The smog fallout downwind has set off air quality alerts for 13 states south of the border with the worst air quality currently being reported in upstate New York from Syracuse to Binghamton. Toxic smog has extended down along the East Coast and into the Ohio Valley as millions of Americans are being advised to curtail outdoor activity if they have pre-existing health conditions.
On Wednesday, poor visibility at Newark Liberty International Airport and New York City’s LaGuardia Airport prompted the FAA to slow air traffic for lack of visibility. “Exposure to elevated levels of fine particles such as wood smoke can increase the likelihood of respiratory symptoms in sensitive individuals and aggravate heart or lung disease,” the National Weather Service warned.
Monday, Reuters reported “Canada is on track for its worst-ever year of wildfire destruction as warm and dry conditions are forecast to persist through to the end of the summer after an unprecedented start to the fire season” with blazes officials said on Monday “burning in nearly all Canadian provinces and territories.”
“The distribution of fires from coast to coast this year is unusual. At this time of the year, fires usually occur only on one side of the country at a time, most often that being in the west,” Michael Norton, an official with Canada’s Natural Resources ministry, told Reuters.
Yan Boulanger, with Natural Resources Canada told the wire service that “over the last 20 years, we have never seen such a large area burned so early in the season. Partially because of climate change, we’re seeing trends toward increasing burned areas throughout Canada.”
By last weekend officials were estimating that 3.3 million hectares (a hectare is equal to 2.47 acres) had already gone up in flames “about 13 times the 10-year average” forcing more than 120,000 people to leave their homes, according to Reuters.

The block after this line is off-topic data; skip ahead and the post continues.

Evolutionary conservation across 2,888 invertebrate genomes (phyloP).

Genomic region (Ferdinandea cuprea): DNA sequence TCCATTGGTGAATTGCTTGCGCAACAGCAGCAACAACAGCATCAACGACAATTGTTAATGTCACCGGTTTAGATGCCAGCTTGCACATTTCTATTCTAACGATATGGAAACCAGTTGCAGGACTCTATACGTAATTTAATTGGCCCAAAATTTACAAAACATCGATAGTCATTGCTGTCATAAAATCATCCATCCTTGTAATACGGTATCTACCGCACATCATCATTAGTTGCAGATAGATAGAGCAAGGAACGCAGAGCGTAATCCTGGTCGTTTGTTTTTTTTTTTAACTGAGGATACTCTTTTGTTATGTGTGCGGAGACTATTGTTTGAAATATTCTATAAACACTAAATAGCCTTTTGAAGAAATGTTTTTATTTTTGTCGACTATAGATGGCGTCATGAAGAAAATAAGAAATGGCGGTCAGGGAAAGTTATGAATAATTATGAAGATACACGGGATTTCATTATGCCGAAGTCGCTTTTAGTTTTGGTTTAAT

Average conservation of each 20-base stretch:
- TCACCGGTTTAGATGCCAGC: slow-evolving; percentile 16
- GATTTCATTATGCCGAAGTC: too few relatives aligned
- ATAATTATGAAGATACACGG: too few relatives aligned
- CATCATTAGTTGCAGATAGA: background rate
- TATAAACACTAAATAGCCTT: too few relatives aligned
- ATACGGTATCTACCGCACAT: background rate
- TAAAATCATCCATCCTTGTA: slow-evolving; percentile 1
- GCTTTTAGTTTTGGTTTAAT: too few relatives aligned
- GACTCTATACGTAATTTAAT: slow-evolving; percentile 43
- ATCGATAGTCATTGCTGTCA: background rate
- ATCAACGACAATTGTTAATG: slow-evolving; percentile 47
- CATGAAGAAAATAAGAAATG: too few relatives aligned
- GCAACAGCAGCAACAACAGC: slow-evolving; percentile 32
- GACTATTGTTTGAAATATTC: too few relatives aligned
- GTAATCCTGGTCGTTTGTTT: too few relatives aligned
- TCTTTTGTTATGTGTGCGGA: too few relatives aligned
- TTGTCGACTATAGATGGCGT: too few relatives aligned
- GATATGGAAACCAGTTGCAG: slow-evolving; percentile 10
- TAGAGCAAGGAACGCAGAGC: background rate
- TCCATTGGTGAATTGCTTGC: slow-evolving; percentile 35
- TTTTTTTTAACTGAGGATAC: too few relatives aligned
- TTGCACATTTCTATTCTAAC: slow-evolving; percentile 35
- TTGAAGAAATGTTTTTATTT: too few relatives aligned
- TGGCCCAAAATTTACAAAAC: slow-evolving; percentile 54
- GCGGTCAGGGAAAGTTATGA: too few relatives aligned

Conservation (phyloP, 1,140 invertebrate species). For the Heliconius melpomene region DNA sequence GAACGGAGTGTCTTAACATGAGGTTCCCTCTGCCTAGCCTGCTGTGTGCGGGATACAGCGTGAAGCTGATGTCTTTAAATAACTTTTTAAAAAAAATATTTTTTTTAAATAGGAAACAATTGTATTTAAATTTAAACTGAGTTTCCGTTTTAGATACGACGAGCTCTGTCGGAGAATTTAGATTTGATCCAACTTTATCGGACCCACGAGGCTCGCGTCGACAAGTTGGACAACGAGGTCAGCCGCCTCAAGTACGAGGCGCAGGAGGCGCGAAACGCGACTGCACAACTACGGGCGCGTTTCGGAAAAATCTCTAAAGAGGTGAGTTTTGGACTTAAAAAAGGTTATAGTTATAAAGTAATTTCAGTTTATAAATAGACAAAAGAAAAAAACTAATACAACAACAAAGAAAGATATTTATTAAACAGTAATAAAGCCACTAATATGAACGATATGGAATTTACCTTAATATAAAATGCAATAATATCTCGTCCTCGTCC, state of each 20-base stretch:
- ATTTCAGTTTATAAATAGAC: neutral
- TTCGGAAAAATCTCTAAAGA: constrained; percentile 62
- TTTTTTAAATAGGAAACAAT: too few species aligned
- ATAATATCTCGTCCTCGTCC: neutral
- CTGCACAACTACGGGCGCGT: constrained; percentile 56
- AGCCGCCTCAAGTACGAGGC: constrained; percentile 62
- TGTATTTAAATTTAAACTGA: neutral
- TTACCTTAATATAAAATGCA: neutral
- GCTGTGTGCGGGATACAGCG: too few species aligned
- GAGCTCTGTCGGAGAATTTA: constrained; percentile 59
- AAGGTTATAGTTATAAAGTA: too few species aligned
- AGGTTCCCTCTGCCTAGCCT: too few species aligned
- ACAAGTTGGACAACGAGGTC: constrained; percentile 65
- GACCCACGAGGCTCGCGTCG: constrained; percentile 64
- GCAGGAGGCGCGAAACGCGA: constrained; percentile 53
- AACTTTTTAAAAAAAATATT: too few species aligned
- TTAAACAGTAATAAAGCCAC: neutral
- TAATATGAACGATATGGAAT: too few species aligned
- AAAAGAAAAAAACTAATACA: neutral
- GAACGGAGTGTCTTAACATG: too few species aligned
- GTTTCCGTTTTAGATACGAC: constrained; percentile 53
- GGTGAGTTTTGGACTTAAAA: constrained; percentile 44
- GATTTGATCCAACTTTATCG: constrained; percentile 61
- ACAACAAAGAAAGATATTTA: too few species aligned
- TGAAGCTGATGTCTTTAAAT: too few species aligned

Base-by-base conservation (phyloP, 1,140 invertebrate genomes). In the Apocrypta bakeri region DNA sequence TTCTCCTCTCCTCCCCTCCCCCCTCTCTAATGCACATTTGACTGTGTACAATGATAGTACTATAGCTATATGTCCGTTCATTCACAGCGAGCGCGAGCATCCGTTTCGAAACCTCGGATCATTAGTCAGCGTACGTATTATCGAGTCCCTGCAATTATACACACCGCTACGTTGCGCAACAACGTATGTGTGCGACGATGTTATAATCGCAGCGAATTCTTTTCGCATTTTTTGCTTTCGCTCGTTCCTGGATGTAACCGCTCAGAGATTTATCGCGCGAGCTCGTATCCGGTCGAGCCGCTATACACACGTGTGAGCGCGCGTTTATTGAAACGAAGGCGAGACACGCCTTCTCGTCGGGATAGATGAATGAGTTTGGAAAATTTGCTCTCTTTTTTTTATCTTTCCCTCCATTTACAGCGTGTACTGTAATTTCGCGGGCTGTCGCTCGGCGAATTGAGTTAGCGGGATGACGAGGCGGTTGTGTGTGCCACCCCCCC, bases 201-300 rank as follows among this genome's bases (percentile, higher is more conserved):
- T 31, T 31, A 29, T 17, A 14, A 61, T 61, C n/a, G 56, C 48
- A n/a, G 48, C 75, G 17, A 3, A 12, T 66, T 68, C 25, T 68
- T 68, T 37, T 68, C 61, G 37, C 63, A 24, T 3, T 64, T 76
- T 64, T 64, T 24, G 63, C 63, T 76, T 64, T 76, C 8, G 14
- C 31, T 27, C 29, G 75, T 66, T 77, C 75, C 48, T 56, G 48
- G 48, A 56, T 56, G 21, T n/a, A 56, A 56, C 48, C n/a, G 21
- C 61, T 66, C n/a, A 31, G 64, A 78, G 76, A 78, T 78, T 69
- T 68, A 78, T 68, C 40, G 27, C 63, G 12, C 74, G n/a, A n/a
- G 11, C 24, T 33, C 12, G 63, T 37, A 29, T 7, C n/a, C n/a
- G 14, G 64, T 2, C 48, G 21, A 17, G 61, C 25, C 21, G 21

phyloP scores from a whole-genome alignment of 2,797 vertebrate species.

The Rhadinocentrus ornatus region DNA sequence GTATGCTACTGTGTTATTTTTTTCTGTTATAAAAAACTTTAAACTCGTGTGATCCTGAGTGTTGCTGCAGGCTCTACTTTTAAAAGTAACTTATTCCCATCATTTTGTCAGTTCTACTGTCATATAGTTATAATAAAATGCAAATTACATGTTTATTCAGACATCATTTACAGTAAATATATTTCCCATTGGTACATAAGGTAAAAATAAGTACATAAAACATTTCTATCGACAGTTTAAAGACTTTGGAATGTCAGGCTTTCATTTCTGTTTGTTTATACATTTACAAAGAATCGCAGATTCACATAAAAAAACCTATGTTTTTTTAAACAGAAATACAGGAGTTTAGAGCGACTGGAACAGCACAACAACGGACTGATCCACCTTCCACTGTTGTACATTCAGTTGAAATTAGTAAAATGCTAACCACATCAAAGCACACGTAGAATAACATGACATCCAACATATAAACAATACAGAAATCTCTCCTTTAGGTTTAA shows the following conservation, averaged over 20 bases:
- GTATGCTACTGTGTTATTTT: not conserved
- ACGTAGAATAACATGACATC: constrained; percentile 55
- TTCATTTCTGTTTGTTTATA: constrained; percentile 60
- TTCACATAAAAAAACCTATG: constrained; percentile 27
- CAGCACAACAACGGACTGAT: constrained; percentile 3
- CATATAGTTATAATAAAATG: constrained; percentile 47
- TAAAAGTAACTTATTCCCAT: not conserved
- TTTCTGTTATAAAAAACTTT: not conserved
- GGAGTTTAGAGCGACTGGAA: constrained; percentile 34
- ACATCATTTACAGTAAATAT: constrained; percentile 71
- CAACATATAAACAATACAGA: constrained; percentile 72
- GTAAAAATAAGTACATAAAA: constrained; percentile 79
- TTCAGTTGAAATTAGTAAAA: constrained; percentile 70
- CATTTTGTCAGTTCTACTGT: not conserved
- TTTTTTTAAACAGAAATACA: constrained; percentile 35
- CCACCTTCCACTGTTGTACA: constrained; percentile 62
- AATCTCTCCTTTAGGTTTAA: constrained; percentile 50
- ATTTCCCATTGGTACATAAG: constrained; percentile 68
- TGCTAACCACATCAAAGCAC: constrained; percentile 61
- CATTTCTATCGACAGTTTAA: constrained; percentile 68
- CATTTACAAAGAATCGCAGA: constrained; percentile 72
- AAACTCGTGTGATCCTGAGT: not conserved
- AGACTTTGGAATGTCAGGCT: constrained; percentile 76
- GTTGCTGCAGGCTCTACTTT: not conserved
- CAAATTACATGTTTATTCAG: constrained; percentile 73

Of the over 400 active wildfires, over half were deemed out of control.
After years of handwringing, Canada’s unprecedented wildfire season, aggravated by the weather distortions of climate change, is presenting us a teachable moment as we find ourselves checking the smog alert like we did the daily COVID numbers just a few months ago.
Mayor Ras J. Baraka had to urge his city residents to take precautions during the air quality alert issued by the New Jersey Department of Environmental Protection (NJDEP). One of the features of the climate crisis, like the pandemic, is it hits the communities hardest that have the highest concentration of the chronically ill, like the many thousands of New Jersey’s youths from communities of color who suffer from asthma at a much higher rate than their white peers.
“Due to heavy smoke from a convergence of wildfires as far away as Canada, the NJDEP has issued an air quality alert for the northern region of the state, including Newark,” Baraka said in a statement. “I ask everyone to protect their health by staying informed and carefully following NJDEP’s guidelines throughout the duration of the alert.”
Specifically, NJ DEP warned at-risk residents to stay indoors as much as possible, keep their windows closed, use an air purifier if possible, limit their outdoor physical activity and if they had to go out for an extended period to wear a mask. Officials flagged children, older adults, and people with heart disease, asthma, or other lung diseases as being particularly vulnerable to the degraded air quality.
“I think it would be common sense that when the National Weather Service and the NJDEP have both issued a code red air quality day with the weather service saying air quality is worse today, our state workforce should be kept insider as much as possible,” texted Fran Ehret, New Jersey state director of the CWA, which represents 40,000 state workers many of whom work outdoors.